From Jayne Thompson Antiques:
A long oak coffer of paneled construction. Each of the four panels across the front are deeply carved with a floral motif. English, 17th Century.

From The Zentner Collection:
An exceedingly rare and elegant rootwood study of a blossoming peony branch, from a private Japanese collection. Circa 19th century.

No shrinking violet

 

A charming yet diminutive flower, the violet has stood for a whole array of meanings, many to do with color, many to do with its gentle size and appearance. Beginning with Christianity, the title Viola Odorata means Our Lady of Modesty, and so this flower is often associated with Mary's humble nature and devotion. 
Below: from Patrick and Ondine Mestdagh, from a rare and interesting group of 50 watercolors of plants and herbs, French or Belgian, circa 1900

In ancient Rome, violets were common funeral flowers that represent remembrance. To this day, violets and purples are considered colors of mourning in many cultures. During the middle ages, monks called violets an Herb of the Trinity because they have three primary colors. They also named the flower heart's ease as it was used to treat heart disorders.
Below: from Lang Antique and Estate Jewelry, an enchanting array of iridescent pink, lavender and green shimmers from the five petals of this exceptionally lovely pansy flower, centered with a sparkling European-cut diamond. Masterfully crafted, circa 1900-1915 by Crane and Theurer of Newark, NJ.

Violets were incredibly popular in Victorian times. They were eaten, candied, in cakes and pastries, and they were at the heart of the cut flower boom: violet-sellers would stand on street corners, selling nosegays and bunches which women pinned to their dresses and men tucked in their hat brims or wore on their lapels. And Victorian women – who were big on that so-feminine hobby of flower-pressing – pressed violets into scrapbooks, picked on leisurely country walks through woods where violets 
flourished.
Below, from Lang Antique and Estate Jewelry
Left - An early Victorian memorial pin, an extraordinary keepsake from the sentimental 19th century. Preserved under glass is a lovely flower in full blossom, lovingly crafted from human hair and painted over shimmering mother of pearl. 
Right - An enchanting Art Nouveau pansy pin featuring shimmering Plique-a-Jour (translucent) enamel petals which effectively emulates the look of frosted crystal. Emeralds and a .55 carat European-cut diamond beams from the center of the this fabulous bejeweled flower, finely crafted in platinum over gold, circa 1900.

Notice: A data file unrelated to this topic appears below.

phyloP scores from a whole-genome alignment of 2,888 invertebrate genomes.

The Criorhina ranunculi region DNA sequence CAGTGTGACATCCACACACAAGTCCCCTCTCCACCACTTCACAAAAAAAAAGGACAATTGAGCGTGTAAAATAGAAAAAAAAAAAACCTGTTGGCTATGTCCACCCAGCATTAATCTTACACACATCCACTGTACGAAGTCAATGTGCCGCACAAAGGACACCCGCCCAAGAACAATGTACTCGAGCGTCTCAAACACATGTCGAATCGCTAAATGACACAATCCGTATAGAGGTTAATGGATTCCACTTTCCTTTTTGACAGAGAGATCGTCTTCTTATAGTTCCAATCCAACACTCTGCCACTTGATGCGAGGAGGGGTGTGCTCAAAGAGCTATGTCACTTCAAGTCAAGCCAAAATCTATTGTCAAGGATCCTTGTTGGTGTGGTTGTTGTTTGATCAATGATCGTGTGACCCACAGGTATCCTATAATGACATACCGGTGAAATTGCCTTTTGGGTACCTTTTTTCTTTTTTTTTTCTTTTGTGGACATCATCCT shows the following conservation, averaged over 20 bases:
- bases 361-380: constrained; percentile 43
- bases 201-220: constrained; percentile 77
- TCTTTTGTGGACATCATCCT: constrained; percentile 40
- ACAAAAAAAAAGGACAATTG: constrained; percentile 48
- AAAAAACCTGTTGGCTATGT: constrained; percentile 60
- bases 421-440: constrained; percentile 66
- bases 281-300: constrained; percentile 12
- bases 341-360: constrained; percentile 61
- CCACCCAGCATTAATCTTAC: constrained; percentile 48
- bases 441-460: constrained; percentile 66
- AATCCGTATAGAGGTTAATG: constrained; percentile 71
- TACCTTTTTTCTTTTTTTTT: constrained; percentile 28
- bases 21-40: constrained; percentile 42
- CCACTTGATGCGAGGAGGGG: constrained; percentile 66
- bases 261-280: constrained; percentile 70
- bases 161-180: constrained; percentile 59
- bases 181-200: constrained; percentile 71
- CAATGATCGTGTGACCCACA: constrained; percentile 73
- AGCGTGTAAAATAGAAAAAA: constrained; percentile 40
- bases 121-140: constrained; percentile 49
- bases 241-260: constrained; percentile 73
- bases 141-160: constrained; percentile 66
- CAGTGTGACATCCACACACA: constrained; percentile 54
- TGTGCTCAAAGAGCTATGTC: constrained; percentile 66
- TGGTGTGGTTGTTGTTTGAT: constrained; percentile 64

Today's renewed interest in organic farm-to-table resources and foraging has put wild violets in the spotlight again: they are rich in vitamins A and C and can be added to salads to add color and an unexpected sweet flavor. Bon appétit!
Below: Image via Girl in an Apron

Ikebana

 

One of the most poetic and powerful expressions of Flower Power can be found in Ikebana, the Japanese art of flower arrangement. Much more than a stylish undertaking, Ikebana is really a philosophy/art hybrid: the discipline of arranging cut flowers, branches, leaves and grass to form a three-dimensional work of art that reflects the arranger’s spiritual understanding of the world. There is most definitely a meditative quality to this art form. Seasoned designers realize not only the importance of silence, but also the importance of space, which is not meant to be filled, but created and preserved through the arrangements. This ties into other principles of Ikebana including minimalism, shape and line, form, humanity, aesthetics, and balance.
Below: image via Contacto Japon

In Japan, flower arrangements are used as decorations on a level with paintings and other art objects. This remarkably high development of floral art in Japan can be attributed to the Japanese love of nature. In principle, ikebana aims not at bringing a finite piece of nature into the house, but rather at suggesting the whole of nature, by creating a link between the indoors and the outdoors.
Below: images via Stichting Kunstboek

This art form casts a whole new light on the use of floral containers as they are chosen to complement the concept and lines of the arrangement. Virtually any vessel can be turned into an ikebana container with the help of a kenzan (a flower frog) to hold the flowers in place. 
Below: images via Kinfolk

For many of its practitioners, Ikebana is a lifelong lesson, a way to achieve a little inner stillness in which to work towards a richer spiritual understanding of the world, just like the Zen monks do through their meditation techniques. A classic Ikebana text lists the ten virtues of an Ikebana master, powerful indeed:

Do not discriminate
Develop a peaceful mind
Develop a selfless mind
Develop a graceful mind
Make friends without words
Seek a closeness to the Divine
Learn about plants
Gain respect
Be aware of scents all the time
Dismiss any harmful thoughts